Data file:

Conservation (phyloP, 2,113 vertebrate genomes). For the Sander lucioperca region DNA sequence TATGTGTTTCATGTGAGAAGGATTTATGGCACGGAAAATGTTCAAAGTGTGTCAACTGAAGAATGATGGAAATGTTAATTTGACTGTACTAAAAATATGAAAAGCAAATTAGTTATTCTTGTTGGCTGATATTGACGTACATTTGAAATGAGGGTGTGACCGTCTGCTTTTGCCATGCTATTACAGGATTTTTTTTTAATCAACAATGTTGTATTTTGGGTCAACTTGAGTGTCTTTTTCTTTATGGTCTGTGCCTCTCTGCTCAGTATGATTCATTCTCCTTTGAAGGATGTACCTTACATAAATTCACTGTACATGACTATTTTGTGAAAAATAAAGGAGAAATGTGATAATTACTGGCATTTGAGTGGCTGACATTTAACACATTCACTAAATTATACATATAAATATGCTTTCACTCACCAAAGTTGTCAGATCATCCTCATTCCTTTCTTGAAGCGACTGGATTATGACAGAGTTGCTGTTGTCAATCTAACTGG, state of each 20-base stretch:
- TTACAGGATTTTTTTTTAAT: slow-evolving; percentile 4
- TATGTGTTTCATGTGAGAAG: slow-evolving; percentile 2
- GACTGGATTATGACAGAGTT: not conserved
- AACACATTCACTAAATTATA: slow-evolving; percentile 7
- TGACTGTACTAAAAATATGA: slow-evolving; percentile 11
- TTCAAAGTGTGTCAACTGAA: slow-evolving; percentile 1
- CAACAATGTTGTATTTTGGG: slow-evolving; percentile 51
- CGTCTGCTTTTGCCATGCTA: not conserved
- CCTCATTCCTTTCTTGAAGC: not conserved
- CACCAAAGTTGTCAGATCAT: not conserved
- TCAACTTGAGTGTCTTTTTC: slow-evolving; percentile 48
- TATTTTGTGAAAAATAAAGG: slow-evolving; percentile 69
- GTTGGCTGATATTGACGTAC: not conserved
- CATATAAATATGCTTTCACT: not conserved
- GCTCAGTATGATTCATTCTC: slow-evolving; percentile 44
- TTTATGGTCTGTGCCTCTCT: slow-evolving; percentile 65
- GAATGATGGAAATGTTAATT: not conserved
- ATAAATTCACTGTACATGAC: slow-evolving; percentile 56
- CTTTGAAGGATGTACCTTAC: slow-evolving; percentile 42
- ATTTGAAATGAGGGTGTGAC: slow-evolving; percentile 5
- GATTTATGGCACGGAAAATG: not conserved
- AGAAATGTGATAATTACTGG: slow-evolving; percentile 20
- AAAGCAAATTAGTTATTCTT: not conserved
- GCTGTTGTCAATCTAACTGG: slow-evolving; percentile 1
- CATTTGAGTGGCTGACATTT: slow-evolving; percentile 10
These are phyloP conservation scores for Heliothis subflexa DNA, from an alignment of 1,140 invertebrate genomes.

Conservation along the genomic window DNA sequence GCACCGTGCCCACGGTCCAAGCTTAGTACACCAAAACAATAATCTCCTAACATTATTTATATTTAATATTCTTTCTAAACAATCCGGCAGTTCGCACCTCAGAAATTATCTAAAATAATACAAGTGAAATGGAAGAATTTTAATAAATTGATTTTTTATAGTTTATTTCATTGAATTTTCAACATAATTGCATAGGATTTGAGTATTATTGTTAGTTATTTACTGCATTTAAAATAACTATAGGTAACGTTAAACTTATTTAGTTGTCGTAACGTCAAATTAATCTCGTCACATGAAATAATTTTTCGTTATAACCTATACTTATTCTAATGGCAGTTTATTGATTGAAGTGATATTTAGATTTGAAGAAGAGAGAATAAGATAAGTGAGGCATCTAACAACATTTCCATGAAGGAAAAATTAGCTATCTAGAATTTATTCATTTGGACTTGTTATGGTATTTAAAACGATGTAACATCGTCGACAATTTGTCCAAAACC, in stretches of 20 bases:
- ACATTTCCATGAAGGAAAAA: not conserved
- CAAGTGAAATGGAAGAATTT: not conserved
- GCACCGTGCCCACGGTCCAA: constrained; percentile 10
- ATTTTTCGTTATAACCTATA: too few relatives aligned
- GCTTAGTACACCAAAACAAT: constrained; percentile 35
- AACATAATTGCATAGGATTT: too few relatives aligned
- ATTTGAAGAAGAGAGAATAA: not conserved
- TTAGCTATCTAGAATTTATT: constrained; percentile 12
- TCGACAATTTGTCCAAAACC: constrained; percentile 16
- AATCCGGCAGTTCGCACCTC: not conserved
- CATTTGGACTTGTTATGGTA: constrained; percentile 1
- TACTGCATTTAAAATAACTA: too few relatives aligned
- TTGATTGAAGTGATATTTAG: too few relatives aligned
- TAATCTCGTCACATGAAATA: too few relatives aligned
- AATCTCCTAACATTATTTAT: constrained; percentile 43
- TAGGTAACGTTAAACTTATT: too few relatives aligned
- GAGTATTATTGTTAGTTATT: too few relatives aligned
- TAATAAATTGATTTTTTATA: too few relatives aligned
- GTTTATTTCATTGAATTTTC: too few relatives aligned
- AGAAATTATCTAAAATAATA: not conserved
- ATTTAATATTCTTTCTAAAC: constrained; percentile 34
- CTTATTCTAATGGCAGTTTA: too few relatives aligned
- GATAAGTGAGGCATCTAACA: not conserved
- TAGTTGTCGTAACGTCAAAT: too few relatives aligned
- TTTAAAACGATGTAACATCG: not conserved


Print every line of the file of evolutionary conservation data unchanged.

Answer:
Conservation (phyloP, 2,113 vertebrate genomes). For the Sander lucioperca region DNA sequence TATGTGTTTCATGTGAGAAGGATTTATGGCACGGAAAATGTTCAAAGTGTGTCAACTGAAGAATGATGGAAATGTTAATTTGACTGTACTAAAAATATGAAAAGCAAATTAGTTATTCTTGTTGGCTGATATTGACGTACATTTGAAATGAGGGTGTGACCGTCTGCTTTTGCCATGCTATTACAGGATTTTTTTTTAATCAACAATGTTGTATTTTGGGTCAACTTGAGTGTCTTTTTCTTTATGGTCTGTGCCTCTCTGCTCAGTATGATTCATTCTCCTTTGAAGGATGTACCTTACATAAATTCACTGTACATGACTATTTTGTGAAAAATAAAGGAGAAATGTGATAATTACTGGCATTTGAGTGGCTGACATTTAACACATTCACTAAATTATACATATAAATATGCTTTCACTCACCAAAGTTGTCAGATCATCCTCATTCCTTTCTTGAAGCGACTGGATTATGACAGAGTTGCTGTTGTCAATCTAACTGG, state of each 20-base stretch:
- TTACAGGATTTTTTTTTAAT: slow-evolving; percentile 4
- TATGTGTTTCATGTGAGAAG: slow-evolving; percentile 2
- GACTGGATTATGACAGAGTT: not conserved
- AACACATTCACTAAATTATA: slow-evolving; percentile 7
- TGACTGTACTAAAAATATGA: slow-evolving; percentile 11
- TTCAAAGTGTGTCAACTGAA: slow-evolving; percentile 1
- CAACAATGTTGTATTTTGGG: slow-evolving; percentile 51
- CGTCTGCTTTTGCCATGCTA: not conserved
- CCTCATTCCTTTCTTGAAGC: not conserved
- CACCAAAGTTGTCAGATCAT: not conserved
- TCAACTTGAGTGTCTTTTTC: slow-evolving; percentile 48
- TATTTTGTGAAAAATAAAGG: slow-evolving; percentile 69
- GTTGGCTGATATTGACGTAC: not conserved
- CATATAAATATGCTTTCACT: not conserved
- GCTCAGTATGATTCATTCTC: slow-evolving; percentile 44
- TTTATGGTCTGTGCCTCTCT: slow-evolving; percentile 65
- GAATGATGGAAATGTTAATT: not conserved
- ATAAATTCACTGTACATGAC: slow-evolving; percentile 56
- CTTTGAAGGATGTACCTTAC: slow-evolving; percentile 42
- ATTTGAAATGAGGGTGTGAC: slow-evolving; percentile 5
- GATTTATGGCACGGAAAATG: not conserved
- AGAAATGTGATAATTACTGG: slow-evolving; percentile 20
- AAAGCAAATTAGTTATTCTT: not conserved
- GCTGTTGTCAATCTAACTGG: slow-evolving; percentile 1
- CATTTGAGTGGCTGACATTT: slow-evolving; percentile 10
These are phyloP conservation scores for Heliothis subflexa DNA, from an alignment of 1,140 invertebrate genomes.

Conservation along the genomic window DNA sequence GCACCGTGCCCACGGTCCAAGCTTAGTACACCAAAACAATAATCTCCTAACATTATTTATATTTAATATTCTTTCTAAACAATCCGGCAGTTCGCACCTCAGAAATTATCTAAAATAATACAAGTGAAATGGAAGAATTTTAATAAATTGATTTTTTATAGTTTATTTCATTGAATTTTCAACATAATTGCATAGGATTTGAGTATTATTGTTAGTTATTTACTGCATTTAAAATAACTATAGGTAACGTTAAACTTATTTAGTTGTCGTAACGTCAAATTAATCTCGTCACATGAAATAATTTTTCGTTATAACCTATACTTATTCTAATGGCAGTTTATTGATTGAAGTGATATTTAGATTTGAAGAAGAGAGAATAAGATAAGTGAGGCATCTAACAACATTTCCATGAAGGAAAAATTAGCTATCTAGAATTTATTCATTTGGACTTGTTATGGTATTTAAAACGATGTAACATCGTCGACAATTTGTCCAAAACC, in stretches of 20 bases:
- ACATTTCCATGAAGGAAAAA: not conserved
- CAAGTGAAATGGAAGAATTT: not conserved
- GCACCGTGCCCACGGTCCAA: constrained; percentile 10
- ATTTTTCGTTATAACCTATA: too few relatives aligned
- GCTTAGTACACCAAAACAAT: constrained; percentile 35
- AACATAATTGCATAGGATTT: too few relatives aligned
- ATTTGAAGAAGAGAGAATAA: not conserved
- TTAGCTATCTAGAATTTATT: constrained; percentile 12
- TCGACAATTTGTCCAAAACC: constrained; percentile 16
- AATCCGGCAGTTCGCACCTC: not conserved
- CATTTGGACTTGTTATGGTA: constrained; percentile 1
- TACTGCATTTAAAATAACTA: too few relatives aligned
- TTGATTGAAGTGATATTTAG: too few relatives aligned
- TAATCTCGTCACATGAAATA: too few relatives aligned
- AATCTCCTAACATTATTTAT: constrained; percentile 43
- TAGGTAACGTTAAACTTATT: too few relatives aligned
- GAGTATTATTGTTAGTTATT: too few relatives aligned
- TAATAAATTGATTTTTTATA: too few relatives aligned
- GTTTATTTCATTGAATTTTC: too few relatives aligned
- AGAAATTATCTAAAATAATA: not conserved
- ATTTAATATTCTTTCTAAAC: constrained; percentile 34
- CTTATTCTAATGGCAGTTTA: too few relatives aligned
- GATAAGTGAGGCATCTAACA: not conserved
- TAGTTGTCGTAACGTCAAAT: too few relatives aligned
- TTTAAAACGATGTAACATCG: not conserved